A THOUSAND WORDS - Alex Waterhouse-Hayward's blog on pictures, plants, politics and whatever else is on his mind.


The Man Behind The Trifocals Pays Me A Social Call
Wednesday, March 25, 2009

Dear friend now in the dusty clockless hours of the town when the streets lie black and steaming in the wake of the watertrucks and now when the drunks and the homeless have washed up in the lee of the walls in alleys or abandoned lots and cats go forth highshouldered and lean in the grim perimeters about, now in these sootblacked brick or cobbled corridors where the lightwire shadows make a gothic harp of cellar doors no soul shall walk save you.
Sutree, Cormac McCarthy, 1979

I reminded the man behind the trifocals facing my camera, that he had borrowed and read and, returned my entire Cormac McCarthy collection. The man behind the trifocals acknowledged this. "My fave," I told him, "was Sutree." "Mine, too," said the man behind the trifocals.

It was sometime shortly after the Berlin wall fell in 1989 when science fiction writer William Gibson was in a hotel in what had been West Berlin. He was going on a tour of East Berlin but could not get himself out of the room because of a book. Gibson was reading a most remarkable novel. He postponed his tour so he could finish it. When Gibson returned to Vancouver he gave me a call, "Alex I read this book in Berlin and...it's called Sutree. Read the first two and a half page preface. It is beautiful." Gibson was right.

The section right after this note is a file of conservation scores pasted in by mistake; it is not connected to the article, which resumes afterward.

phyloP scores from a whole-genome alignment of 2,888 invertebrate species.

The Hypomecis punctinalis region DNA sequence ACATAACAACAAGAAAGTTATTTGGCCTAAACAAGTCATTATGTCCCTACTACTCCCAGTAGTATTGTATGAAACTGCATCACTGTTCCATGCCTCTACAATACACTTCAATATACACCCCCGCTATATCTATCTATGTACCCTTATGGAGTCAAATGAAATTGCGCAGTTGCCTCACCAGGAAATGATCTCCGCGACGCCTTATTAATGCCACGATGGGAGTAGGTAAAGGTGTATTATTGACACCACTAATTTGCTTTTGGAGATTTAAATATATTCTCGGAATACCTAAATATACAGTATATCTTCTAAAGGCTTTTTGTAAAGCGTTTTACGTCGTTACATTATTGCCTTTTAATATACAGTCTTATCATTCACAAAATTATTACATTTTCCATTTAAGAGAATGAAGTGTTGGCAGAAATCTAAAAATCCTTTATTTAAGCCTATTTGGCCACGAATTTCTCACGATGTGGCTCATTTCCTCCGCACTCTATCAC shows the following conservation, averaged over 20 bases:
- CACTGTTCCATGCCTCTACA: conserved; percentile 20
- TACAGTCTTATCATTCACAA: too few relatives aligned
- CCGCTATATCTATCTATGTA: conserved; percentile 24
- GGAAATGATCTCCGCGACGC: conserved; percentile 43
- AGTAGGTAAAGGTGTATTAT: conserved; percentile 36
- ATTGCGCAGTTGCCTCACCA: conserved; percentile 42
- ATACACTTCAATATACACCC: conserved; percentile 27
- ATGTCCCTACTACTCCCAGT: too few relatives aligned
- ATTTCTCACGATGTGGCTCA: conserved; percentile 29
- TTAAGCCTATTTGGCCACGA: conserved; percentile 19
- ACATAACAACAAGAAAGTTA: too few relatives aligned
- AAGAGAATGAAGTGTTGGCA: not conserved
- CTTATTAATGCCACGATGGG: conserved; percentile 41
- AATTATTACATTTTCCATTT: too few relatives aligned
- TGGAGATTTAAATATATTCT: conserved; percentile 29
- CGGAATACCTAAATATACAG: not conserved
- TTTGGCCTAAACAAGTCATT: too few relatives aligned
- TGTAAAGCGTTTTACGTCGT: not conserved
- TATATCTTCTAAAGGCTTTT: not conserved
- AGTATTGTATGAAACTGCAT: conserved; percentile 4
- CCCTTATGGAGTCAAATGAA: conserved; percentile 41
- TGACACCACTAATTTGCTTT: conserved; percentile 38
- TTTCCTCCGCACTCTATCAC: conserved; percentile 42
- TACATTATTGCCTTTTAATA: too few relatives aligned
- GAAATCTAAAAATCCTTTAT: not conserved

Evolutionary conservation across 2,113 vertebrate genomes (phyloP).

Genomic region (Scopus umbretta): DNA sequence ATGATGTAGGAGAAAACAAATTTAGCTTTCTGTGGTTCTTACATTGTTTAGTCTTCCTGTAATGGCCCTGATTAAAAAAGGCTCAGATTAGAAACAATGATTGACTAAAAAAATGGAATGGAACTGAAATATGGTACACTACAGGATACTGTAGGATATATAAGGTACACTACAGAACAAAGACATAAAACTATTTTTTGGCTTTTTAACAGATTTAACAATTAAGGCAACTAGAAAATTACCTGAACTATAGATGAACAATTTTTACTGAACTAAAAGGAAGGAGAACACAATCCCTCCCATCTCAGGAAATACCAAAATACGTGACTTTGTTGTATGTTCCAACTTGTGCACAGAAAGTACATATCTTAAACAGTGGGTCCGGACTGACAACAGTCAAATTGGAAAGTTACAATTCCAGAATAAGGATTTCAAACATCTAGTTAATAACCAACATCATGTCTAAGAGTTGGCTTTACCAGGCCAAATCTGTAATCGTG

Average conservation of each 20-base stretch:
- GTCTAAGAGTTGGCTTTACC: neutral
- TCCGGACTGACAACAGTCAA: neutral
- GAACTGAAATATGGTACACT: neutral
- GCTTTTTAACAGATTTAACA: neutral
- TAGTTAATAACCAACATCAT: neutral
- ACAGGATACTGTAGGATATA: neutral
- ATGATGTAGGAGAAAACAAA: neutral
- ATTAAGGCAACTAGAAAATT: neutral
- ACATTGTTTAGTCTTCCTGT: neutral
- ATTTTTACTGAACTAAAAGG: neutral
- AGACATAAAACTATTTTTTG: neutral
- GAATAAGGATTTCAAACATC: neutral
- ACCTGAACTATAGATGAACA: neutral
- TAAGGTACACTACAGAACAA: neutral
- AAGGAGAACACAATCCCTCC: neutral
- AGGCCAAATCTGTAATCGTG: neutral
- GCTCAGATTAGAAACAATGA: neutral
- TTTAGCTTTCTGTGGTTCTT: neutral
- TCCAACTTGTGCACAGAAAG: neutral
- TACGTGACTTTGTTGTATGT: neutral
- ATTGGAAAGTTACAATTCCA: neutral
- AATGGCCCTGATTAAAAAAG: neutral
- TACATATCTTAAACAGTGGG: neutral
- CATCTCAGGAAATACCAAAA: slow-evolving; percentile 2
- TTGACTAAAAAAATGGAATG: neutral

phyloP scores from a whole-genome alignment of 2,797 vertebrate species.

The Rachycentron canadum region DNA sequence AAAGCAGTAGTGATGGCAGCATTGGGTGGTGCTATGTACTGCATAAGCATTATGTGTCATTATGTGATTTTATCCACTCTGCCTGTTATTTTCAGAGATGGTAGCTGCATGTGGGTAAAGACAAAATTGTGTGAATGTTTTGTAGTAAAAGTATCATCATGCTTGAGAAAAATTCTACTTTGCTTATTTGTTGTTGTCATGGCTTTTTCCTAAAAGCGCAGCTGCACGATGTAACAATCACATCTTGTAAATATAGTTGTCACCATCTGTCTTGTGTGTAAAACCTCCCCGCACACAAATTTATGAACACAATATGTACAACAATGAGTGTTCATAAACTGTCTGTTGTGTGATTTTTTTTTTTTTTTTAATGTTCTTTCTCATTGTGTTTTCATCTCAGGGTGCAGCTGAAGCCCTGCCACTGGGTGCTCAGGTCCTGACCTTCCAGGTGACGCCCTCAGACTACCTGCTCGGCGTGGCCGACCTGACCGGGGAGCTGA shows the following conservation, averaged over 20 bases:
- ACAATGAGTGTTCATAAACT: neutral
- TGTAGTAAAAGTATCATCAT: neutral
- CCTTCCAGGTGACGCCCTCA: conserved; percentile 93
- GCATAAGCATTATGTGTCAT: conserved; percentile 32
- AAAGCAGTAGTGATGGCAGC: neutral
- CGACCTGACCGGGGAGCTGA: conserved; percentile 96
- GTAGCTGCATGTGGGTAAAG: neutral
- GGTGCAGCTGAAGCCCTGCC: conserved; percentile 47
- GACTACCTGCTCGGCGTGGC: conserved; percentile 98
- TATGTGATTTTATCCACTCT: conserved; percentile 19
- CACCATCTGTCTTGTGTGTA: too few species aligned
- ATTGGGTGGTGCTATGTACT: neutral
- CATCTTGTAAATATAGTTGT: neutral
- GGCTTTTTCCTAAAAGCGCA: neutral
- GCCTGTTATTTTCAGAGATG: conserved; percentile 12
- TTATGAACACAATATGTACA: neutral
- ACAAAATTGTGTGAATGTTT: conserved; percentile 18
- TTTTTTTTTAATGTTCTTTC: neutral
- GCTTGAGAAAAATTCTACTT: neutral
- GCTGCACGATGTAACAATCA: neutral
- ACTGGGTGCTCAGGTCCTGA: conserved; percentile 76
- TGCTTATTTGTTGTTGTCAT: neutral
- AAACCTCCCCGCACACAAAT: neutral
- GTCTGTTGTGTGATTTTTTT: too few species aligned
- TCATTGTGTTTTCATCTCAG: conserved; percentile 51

I am not all that sure that the man behind the trifocals will be able to manage a guitar tomorrow night. He is in too much pain. Perhaps the excitement of being on stage with an electric guitar will give him the impetus to play and forget the pain. He might sing.

The voice is still unmistakable, the warmth is there. The thick trifocals cannot mitigate the penetrating intelligence. The man behind the trifocals has made me a social call. Can I be so lucky?

Perhaps some day when he is not feeling too well (worse than he was feeling today) I will suggest:

Maybe later
we'll get together
learn how to relax
maybe later
we'll get together
and have a relapse.

The Hospital Song, Art Bergmann

I think that would be lot's of fun.


Previous Posts
What Is There To Say?

Mary Jo, A Polaroid & Art Bergmann Plays Hawaii

Hope And Glory On An Almost Perfect Sunday

A Polaroid On My Fridge

Jay Leno & Gilligan's Island

A Death In Venice

The Death Of William Shakespeare

Sister Icee & German Fruit Juice Bears

The Rose - Science Versus Art

Sina & Hanna Together

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